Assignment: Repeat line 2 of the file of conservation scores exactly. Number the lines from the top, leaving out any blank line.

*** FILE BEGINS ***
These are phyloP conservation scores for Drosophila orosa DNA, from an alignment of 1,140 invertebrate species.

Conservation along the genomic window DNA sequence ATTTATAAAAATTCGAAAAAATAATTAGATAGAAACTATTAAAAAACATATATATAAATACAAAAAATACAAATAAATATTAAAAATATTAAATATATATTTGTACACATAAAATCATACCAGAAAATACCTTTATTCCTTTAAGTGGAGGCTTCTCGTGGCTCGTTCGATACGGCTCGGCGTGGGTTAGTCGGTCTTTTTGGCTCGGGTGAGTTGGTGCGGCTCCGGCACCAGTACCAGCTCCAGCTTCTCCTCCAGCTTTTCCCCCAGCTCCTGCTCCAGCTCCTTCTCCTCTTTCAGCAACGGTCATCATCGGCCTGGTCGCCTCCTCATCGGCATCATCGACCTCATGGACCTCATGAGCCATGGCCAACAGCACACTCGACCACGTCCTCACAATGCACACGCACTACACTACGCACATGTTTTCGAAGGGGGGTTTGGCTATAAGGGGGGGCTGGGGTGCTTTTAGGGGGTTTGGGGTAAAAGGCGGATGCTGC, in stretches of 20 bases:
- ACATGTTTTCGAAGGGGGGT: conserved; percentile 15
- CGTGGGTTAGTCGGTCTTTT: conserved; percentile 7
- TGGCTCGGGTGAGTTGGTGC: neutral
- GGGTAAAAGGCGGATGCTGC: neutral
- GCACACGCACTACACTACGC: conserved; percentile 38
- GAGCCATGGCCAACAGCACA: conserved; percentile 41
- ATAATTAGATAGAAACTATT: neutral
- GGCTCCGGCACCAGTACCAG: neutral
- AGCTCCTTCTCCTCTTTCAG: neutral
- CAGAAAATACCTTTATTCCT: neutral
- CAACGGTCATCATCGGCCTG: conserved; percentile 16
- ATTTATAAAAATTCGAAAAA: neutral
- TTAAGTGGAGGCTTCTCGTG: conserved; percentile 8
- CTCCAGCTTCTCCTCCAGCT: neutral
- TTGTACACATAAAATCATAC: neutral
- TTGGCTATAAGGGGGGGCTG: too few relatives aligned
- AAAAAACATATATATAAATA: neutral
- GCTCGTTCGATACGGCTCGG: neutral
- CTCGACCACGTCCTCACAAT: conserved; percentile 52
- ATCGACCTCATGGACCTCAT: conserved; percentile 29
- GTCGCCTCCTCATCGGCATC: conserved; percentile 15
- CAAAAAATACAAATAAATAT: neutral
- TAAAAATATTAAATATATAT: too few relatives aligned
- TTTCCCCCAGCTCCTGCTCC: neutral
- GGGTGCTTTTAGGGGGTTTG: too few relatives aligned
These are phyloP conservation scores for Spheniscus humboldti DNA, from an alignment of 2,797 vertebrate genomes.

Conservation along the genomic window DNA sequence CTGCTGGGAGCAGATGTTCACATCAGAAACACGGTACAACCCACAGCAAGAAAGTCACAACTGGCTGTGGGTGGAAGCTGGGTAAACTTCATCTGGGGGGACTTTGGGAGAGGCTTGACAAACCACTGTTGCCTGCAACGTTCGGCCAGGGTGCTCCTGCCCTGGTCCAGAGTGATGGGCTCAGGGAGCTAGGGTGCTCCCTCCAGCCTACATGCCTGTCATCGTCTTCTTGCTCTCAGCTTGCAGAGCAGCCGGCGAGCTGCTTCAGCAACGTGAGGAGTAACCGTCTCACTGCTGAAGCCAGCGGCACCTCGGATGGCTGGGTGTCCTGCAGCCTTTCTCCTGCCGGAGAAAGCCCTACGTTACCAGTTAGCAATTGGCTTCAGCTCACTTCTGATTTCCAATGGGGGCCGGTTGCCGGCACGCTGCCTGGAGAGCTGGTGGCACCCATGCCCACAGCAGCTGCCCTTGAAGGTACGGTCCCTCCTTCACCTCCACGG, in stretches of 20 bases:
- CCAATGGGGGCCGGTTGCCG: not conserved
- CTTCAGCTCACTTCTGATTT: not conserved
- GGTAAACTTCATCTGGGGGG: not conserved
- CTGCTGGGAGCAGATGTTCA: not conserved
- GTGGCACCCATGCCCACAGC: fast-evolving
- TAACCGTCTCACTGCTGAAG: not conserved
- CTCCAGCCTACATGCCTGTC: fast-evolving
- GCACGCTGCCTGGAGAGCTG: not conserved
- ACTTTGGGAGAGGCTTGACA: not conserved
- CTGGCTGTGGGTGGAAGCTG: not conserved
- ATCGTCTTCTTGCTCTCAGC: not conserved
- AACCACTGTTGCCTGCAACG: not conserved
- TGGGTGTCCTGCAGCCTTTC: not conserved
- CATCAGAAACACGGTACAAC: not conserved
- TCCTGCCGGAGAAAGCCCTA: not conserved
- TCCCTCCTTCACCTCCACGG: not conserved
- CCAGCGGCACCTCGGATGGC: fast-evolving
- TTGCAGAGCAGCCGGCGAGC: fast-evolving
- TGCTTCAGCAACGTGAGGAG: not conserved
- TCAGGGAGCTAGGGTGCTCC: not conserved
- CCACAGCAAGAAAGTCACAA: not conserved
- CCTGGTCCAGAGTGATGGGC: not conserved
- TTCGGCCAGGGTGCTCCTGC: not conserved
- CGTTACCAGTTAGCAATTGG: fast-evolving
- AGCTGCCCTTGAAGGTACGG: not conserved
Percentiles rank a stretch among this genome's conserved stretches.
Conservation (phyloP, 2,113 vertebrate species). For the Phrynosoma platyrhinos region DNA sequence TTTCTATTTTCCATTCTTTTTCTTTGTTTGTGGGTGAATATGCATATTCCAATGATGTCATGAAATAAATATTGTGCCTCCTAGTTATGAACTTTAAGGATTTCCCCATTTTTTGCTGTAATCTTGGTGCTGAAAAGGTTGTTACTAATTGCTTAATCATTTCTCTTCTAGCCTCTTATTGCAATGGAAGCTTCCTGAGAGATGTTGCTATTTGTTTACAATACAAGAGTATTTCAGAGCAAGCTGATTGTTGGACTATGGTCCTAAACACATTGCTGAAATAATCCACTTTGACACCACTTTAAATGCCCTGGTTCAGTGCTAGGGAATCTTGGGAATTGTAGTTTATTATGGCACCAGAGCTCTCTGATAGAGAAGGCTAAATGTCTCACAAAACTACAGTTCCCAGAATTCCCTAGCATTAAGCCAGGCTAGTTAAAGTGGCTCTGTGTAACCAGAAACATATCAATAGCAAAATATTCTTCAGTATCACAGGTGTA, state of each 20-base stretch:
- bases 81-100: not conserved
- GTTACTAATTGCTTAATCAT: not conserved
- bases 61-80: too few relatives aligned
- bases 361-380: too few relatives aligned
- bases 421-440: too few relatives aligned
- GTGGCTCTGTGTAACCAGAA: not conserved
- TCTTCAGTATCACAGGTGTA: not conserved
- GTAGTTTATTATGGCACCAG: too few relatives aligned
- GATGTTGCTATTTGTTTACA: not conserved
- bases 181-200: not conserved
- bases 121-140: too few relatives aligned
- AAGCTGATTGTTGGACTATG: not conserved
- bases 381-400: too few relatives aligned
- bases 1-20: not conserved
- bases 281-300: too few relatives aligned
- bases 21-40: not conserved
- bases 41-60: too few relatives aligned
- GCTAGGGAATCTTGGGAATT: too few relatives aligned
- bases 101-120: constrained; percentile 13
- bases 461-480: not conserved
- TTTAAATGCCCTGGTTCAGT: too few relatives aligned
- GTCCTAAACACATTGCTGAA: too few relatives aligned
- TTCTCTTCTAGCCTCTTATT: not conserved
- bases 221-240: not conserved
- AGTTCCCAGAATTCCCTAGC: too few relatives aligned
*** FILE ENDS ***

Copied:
Conservation along the genomic window DNA sequence ATTTATAAAAATTCGAAAAAATAATTAGATAGAAACTATTAAAAAACATATATATAAATACAAAAAATACAAATAAATATTAAAAATATTAAATATATATTTGTACACATAAAATCATACCAGAAAATACCTTTATTCCTTTAAGTGGAGGCTTCTCGTGGCTCGTTCGATACGGCTCGGCGTGGGTTAGTCGGTCTTTTTGGCTCGGGTGAGTTGGTGCGGCTCCGGCACCAGTACCAGCTCCAGCTTCTCCTCCAGCTTTTCCCCCAGCTCCTGCTCCAGCTCCTTCTCCTCTTTCAGCAACGGTCATCATCGGCCTGGTCGCCTCCTCATCGGCATCATCGACCTCATGGACCTCATGAGCCATGGCCAACAGCACACTCGACCACGTCCTCACAATGCACACGCACTACACTACGCACATGTTTTCGAAGGGGGGTTTGGCTATAAGGGGGGGCTGGGGTGCTTTTAGGGGGTTTGGGGTAAAAGGCGGATGCTGC, in stretches of 20 bases: